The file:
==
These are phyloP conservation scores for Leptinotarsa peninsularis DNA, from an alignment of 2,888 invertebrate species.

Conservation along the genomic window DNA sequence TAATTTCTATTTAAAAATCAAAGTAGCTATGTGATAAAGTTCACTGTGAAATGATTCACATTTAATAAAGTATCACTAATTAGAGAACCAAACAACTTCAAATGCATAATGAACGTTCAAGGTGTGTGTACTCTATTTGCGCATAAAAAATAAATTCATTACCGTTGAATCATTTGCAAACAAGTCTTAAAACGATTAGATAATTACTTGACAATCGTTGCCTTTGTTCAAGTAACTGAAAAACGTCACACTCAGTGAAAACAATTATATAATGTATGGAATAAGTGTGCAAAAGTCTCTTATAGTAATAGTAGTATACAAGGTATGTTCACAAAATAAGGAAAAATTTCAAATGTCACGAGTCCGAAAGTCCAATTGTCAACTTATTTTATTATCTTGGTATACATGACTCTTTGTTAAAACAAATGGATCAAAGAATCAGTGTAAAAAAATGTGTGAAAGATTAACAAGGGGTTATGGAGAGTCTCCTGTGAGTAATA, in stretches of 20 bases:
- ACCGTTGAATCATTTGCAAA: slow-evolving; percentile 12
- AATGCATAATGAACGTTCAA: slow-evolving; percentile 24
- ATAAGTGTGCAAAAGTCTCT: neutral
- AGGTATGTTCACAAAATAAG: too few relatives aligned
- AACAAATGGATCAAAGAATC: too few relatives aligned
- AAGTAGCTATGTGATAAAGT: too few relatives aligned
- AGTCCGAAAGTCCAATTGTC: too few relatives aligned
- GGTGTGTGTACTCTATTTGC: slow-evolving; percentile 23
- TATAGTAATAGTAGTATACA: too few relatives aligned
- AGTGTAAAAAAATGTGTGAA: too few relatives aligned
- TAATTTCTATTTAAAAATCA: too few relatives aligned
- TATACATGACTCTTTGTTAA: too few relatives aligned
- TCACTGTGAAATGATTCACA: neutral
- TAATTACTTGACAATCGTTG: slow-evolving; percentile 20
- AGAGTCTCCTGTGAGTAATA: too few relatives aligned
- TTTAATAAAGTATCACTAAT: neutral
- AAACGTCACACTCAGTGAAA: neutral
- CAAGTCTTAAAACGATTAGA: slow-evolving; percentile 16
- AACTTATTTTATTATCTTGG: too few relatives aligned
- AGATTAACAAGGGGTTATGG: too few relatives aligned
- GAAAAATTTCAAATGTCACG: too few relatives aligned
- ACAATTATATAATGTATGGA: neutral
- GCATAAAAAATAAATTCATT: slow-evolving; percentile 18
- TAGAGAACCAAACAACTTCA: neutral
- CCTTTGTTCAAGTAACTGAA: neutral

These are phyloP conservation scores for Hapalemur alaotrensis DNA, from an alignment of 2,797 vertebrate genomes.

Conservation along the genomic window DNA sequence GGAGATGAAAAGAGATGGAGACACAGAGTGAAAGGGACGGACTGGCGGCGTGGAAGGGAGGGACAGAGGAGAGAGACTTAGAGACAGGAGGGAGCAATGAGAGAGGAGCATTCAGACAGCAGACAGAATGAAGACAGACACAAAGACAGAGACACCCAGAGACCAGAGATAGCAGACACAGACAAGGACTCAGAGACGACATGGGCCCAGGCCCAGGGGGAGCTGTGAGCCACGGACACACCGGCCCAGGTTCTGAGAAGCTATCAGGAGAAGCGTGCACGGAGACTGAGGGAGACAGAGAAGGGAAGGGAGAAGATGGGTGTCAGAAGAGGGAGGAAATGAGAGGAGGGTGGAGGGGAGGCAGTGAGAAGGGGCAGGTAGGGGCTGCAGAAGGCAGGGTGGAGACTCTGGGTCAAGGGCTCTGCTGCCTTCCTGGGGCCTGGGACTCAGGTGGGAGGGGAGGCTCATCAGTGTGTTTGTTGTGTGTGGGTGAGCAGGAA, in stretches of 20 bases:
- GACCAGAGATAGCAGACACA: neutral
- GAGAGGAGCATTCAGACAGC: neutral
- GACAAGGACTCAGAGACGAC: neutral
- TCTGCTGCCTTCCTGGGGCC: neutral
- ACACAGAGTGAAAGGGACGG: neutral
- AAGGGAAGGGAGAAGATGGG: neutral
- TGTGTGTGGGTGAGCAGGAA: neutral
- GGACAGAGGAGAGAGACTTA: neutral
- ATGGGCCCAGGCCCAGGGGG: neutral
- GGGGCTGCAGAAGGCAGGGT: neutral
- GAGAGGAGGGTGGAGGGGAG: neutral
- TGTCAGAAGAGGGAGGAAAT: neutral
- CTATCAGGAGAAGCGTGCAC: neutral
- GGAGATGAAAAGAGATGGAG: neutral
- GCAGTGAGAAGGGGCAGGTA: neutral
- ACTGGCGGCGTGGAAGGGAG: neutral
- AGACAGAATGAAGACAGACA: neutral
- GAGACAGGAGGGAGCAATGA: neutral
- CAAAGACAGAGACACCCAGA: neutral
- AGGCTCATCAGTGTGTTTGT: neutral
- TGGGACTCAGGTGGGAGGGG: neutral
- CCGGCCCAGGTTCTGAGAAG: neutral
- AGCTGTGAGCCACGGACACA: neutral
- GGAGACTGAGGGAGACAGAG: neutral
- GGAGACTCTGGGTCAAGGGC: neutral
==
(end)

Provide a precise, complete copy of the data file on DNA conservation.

These are phyloP conservation scores for Leptinotarsa peninsularis DNA, from an alignment of 2,888 invertebrate species.

Conservation along the genomic window DNA sequence TAATTTCTATTTAAAAATCAAAGTAGCTATGTGATAAAGTTCACTGTGAAATGATTCACATTTAATAAAGTATCACTAATTAGAGAACCAAACAACTTCAAATGCATAATGAACGTTCAAGGTGTGTGTACTCTATTTGCGCATAAAAAATAAATTCATTACCGTTGAATCATTTGCAAACAAGTCTTAAAACGATTAGATAATTACTTGACAATCGTTGCCTTTGTTCAAGTAACTGAAAAACGTCACACTCAGTGAAAACAATTATATAATGTATGGAATAAGTGTGCAAAAGTCTCTTATAGTAATAGTAGTATACAAGGTATGTTCACAAAATAAGGAAAAATTTCAAATGTCACGAGTCCGAAAGTCCAATTGTCAACTTATTTTATTATCTTGGTATACATGACTCTTTGTTAAAACAAATGGATCAAAGAATCAGTGTAAAAAAATGTGTGAAAGATTAACAAGGGGTTATGGAGAGTCTCCTGTGAGTAATA, in stretches of 20 bases:
- ACCGTTGAATCATTTGCAAA: slow-evolving; percentile 12
- AATGCATAATGAACGTTCAA: slow-evolving; percentile 24
- ATAAGTGTGCAAAAGTCTCT: neutral
- AGGTATGTTCACAAAATAAG: too few relatives aligned
- AACAAATGGATCAAAGAATC: too few relatives aligned
- AAGTAGCTATGTGATAAAGT: too few relatives aligned
- AGTCCGAAAGTCCAATTGTC: too few relatives aligned
- GGTGTGTGTACTCTATTTGC: slow-evolving; percentile 23
- TATAGTAATAGTAGTATACA: too few relatives aligned
- AGTGTAAAAAAATGTGTGAA: too few relatives aligned
- TAATTTCTATTTAAAAATCA: too few relatives aligned
- TATACATGACTCTTTGTTAA: too few relatives aligned
- TCACTGTGAAATGATTCACA: neutral
- TAATTACTTGACAATCGTTG: slow-evolving; percentile 20
- AGAGTCTCCTGTGAGTAATA: too few relatives aligned
- TTTAATAAAGTATCACTAAT: neutral
- AAACGTCACACTCAGTGAAA: neutral
- CAAGTCTTAAAACGATTAGA: slow-evolving; percentile 16
- AACTTATTTTATTATCTTGG: too few relatives aligned
- AGATTAACAAGGGGTTATGG: too few relatives aligned
- GAAAAATTTCAAATGTCACG: too few relatives aligned
- ACAATTATATAATGTATGGA: neutral
- GCATAAAAAATAAATTCATT: slow-evolving; percentile 18
- TAGAGAACCAAACAACTTCA: neutral
- CCTTTGTTCAAGTAACTGAA: neutral

These are phyloP conservation scores for Hapalemur alaotrensis DNA, from an alignment of 2,797 vertebrate genomes.

Conservation along the genomic window DNA sequence GGAGATGAAAAGAGATGGAGACACAGAGTGAAAGGGACGGACTGGCGGCGTGGAAGGGAGGGACAGAGGAGAGAGACTTAGAGACAGGAGGGAGCAATGAGAGAGGAGCATTCAGACAGCAGACAGAATGAAGACAGACACAAAGACAGAGACACCCAGAGACCAGAGATAGCAGACACAGACAAGGACTCAGAGACGACATGGGCCCAGGCCCAGGGGGAGCTGTGAGCCACGGACACACCGGCCCAGGTTCTGAGAAGCTATCAGGAGAAGCGTGCACGGAGACTGAGGGAGACAGAGAAGGGAAGGGAGAAGATGGGTGTCAGAAGAGGGAGGAAATGAGAGGAGGGTGGAGGGGAGGCAGTGAGAAGGGGCAGGTAGGGGCTGCAGAAGGCAGGGTGGAGACTCTGGGTCAAGGGCTCTGCTGCCTTCCTGGGGCCTGGGACTCAGGTGGGAGGGGAGGCTCATCAGTGTGTTTGTTGTGTGTGGGTGAGCAGGAA, in stretches of 20 bases:
- GACCAGAGATAGCAGACACA: neutral
- GAGAGGAGCATTCAGACAGC: neutral
- GACAAGGACTCAGAGACGAC: neutral
- TCTGCTGCCTTCCTGGGGCC: neutral
- ACACAGAGTGAAAGGGACGG: neutral
- AAGGGAAGGGAGAAGATGGG: neutral
- TGTGTGTGGGTGAGCAGGAA: neutral
- GGACAGAGGAGAGAGACTTA: neutral
- ATGGGCCCAGGCCCAGGGGG: neutral
- GGGGCTGCAGAAGGCAGGGT: neutral
- GAGAGGAGGGTGGAGGGGAG: neutral
- TGTCAGAAGAGGGAGGAAAT: neutral
- CTATCAGGAGAAGCGTGCAC: neutral
- GGAGATGAAAAGAGATGGAG: neutral
- GCAGTGAGAAGGGGCAGGTA: neutral
- ACTGGCGGCGTGGAAGGGAG: neutral
- AGACAGAATGAAGACAGACA: neutral
- GAGACAGGAGGGAGCAATGA: neutral
- CAAAGACAGAGACACCCAGA: neutral
- AGGCTCATCAGTGTGTTTGT: neutral
- TGGGACTCAGGTGGGAGGGG: neutral
- CCGGCCCAGGTTCTGAGAAG: neutral
- AGCTGTGAGCCACGGACACA: neutral
- GGAGACTGAGGGAGACAGAG: neutral
- GGAGACTCTGGGTCAAGGGC: neutral